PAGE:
When we decided not to find out the gender of this last baby, it kept us from diving in to the baby name game. In fact, I sort of found myself avoiding the conversation. We’d literally used all of the names we’d hoped to give our children. The twins alone took four names out of our arsenal! We decided to give this baby the name Lee regardless of the gender, after Chris’ mother. After that, we weren’t entirely sure. I’d throw one out every now and then and we’d have lighthearted chats, but we decided to just go with the flow once he or she arrived.
The day she came, time slowed to a crawl for me. I was in heaven in the hospital. I didn’t care about anything other than holding her. I just kept calling her “the baby,” and I figured her name would come when it needed to – which apparently was soon, as we had to sign the birth certificate paperwork before discharge from the hospital. Chris sent me text messages that night, after he put the kids to bed and got a chance to process the day. He wanted to name our girl, and he began running down the (very short) list of girl names we’d shared. When I say short, I mean… there were only two or three options at that point.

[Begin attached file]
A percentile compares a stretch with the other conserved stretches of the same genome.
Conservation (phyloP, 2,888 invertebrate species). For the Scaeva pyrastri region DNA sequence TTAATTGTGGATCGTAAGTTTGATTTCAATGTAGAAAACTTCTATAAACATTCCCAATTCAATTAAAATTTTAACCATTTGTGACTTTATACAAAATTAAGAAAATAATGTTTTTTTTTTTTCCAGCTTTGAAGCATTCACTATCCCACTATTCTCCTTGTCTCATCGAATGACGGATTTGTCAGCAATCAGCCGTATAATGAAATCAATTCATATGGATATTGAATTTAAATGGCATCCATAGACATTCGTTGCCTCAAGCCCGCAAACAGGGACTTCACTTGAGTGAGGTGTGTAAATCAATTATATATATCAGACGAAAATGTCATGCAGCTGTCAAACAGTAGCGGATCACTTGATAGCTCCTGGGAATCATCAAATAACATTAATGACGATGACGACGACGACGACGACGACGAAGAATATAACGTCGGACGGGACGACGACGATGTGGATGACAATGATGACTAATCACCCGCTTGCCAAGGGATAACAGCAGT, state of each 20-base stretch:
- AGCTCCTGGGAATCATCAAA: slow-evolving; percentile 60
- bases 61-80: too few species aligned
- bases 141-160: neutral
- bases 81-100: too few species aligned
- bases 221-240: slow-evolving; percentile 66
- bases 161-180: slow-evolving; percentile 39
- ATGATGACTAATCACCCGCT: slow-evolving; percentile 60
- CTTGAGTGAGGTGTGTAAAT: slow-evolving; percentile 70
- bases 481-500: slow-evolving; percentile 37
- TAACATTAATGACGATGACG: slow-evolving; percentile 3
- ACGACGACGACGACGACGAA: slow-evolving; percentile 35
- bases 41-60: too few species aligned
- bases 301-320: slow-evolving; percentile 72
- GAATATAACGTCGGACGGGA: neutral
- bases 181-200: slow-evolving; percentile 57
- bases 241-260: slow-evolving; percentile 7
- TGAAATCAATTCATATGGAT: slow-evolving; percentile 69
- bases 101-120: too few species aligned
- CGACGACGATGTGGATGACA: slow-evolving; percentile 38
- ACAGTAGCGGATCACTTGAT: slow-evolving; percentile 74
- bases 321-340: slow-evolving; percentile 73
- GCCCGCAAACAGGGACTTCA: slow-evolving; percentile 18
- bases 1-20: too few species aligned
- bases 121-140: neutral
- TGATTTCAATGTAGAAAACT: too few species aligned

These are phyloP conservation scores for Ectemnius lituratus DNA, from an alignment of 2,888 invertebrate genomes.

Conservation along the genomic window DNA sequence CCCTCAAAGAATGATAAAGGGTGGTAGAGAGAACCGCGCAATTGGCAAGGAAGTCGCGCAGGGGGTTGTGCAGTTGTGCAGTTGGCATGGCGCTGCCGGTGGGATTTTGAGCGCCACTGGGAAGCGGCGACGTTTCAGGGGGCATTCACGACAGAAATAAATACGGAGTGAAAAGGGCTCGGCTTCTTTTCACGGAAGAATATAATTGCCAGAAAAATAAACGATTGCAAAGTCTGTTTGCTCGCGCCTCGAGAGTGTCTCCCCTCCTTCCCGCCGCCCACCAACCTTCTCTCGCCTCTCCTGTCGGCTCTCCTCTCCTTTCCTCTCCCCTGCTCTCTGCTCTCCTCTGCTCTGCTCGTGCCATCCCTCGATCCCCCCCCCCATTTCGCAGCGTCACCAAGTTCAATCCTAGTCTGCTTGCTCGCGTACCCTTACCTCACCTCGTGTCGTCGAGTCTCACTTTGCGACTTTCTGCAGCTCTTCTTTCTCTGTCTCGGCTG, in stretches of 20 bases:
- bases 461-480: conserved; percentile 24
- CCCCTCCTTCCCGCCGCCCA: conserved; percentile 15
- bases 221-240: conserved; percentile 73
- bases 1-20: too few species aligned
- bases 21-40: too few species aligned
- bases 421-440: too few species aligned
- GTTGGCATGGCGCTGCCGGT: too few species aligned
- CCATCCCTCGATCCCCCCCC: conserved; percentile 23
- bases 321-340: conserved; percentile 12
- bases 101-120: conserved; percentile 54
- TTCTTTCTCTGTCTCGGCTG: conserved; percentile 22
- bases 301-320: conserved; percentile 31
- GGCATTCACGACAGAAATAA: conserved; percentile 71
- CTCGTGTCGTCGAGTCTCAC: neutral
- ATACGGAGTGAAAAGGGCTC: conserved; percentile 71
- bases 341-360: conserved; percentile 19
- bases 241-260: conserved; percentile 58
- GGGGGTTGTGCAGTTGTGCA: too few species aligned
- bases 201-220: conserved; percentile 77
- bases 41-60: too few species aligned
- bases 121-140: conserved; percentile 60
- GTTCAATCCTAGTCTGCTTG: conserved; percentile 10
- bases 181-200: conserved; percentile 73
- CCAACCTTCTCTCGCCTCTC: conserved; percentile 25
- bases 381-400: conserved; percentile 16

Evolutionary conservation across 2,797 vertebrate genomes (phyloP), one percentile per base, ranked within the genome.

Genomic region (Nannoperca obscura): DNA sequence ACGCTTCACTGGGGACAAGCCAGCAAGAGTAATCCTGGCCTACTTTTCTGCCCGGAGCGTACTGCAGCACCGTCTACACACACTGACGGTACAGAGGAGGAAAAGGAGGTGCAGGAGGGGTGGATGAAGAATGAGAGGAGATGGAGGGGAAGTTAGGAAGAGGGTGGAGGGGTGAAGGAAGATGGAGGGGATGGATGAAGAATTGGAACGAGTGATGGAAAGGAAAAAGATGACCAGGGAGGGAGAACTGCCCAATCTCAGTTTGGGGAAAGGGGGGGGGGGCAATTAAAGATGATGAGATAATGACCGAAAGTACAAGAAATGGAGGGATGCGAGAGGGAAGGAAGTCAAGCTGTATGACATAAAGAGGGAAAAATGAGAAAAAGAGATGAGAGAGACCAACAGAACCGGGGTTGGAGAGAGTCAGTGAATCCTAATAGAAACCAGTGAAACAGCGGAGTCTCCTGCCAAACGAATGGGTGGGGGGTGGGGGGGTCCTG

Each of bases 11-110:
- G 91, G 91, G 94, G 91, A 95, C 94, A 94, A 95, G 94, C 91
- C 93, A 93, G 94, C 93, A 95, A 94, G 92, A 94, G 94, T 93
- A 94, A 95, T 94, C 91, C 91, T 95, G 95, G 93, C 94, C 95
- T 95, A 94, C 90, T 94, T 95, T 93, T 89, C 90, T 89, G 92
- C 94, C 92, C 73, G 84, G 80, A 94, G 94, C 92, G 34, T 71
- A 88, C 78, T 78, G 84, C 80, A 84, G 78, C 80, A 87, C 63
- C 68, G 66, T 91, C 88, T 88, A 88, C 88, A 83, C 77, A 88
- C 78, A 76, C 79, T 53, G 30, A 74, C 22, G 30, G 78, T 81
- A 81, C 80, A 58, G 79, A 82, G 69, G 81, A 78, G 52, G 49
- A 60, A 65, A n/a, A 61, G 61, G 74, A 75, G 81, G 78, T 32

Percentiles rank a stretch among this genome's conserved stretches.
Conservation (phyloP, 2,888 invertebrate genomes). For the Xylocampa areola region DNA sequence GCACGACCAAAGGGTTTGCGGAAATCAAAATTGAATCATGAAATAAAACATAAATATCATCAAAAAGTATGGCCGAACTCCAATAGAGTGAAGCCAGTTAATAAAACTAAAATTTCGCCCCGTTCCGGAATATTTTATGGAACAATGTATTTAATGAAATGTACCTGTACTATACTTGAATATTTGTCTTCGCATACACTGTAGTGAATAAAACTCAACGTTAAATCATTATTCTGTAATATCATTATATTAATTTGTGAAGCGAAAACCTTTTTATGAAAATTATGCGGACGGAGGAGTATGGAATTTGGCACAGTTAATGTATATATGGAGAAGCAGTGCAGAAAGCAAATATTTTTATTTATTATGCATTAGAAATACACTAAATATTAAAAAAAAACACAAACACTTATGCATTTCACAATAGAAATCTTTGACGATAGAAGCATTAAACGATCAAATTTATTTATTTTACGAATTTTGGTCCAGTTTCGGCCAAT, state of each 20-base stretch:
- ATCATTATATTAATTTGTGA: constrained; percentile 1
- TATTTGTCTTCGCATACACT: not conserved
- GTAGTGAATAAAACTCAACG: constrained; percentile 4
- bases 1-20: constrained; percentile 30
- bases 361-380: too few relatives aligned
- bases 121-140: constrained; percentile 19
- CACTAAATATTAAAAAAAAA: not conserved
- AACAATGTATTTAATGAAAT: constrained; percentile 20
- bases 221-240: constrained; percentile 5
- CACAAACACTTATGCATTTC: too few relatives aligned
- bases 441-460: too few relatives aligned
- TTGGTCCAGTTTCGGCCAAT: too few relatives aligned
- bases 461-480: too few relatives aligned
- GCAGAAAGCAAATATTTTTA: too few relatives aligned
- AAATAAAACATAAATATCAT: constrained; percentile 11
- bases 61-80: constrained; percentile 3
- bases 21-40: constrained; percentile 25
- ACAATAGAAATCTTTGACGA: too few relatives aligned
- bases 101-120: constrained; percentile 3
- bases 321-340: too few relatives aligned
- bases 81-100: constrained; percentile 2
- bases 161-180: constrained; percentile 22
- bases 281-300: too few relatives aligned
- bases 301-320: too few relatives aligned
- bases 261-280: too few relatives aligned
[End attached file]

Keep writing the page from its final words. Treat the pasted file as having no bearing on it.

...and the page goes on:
He knew that I liked Esther, but we both liked the Hebrew version better. Hadassah, pronounced HUH-DASS-UH, was Esther’s given name. She’s one of the big heroines of the Bible, a queen famous for saving her entire race with her smarts and patience and self-control. I like the self-control part; she waited until the time was right, nearly ten years, to speak up and have her people spared. That’s where people get the phrase, “for such a time as this.”
I want that kind of patience and self-control for my daughter. I want to raise a woman who’s assertive and graceful, smart and compassionate, fierce and faithful. So when Chris got to the hospital the next day, Hadassah Lee became official. One of the definitions of her name is “myrtle tree,” a representation of righteousness to the Jewish people. We’ve since planted six of them in our yard, a gift from my grandfather.
Haddie Lee is okay for you folks who feel weird about big, heavy names. It’s Southern and familial and it rolls off the tongue, like her big sisters’ names. But I’m pretty fond of her given name at this point, and this little queen will grow up hearing it spoken often.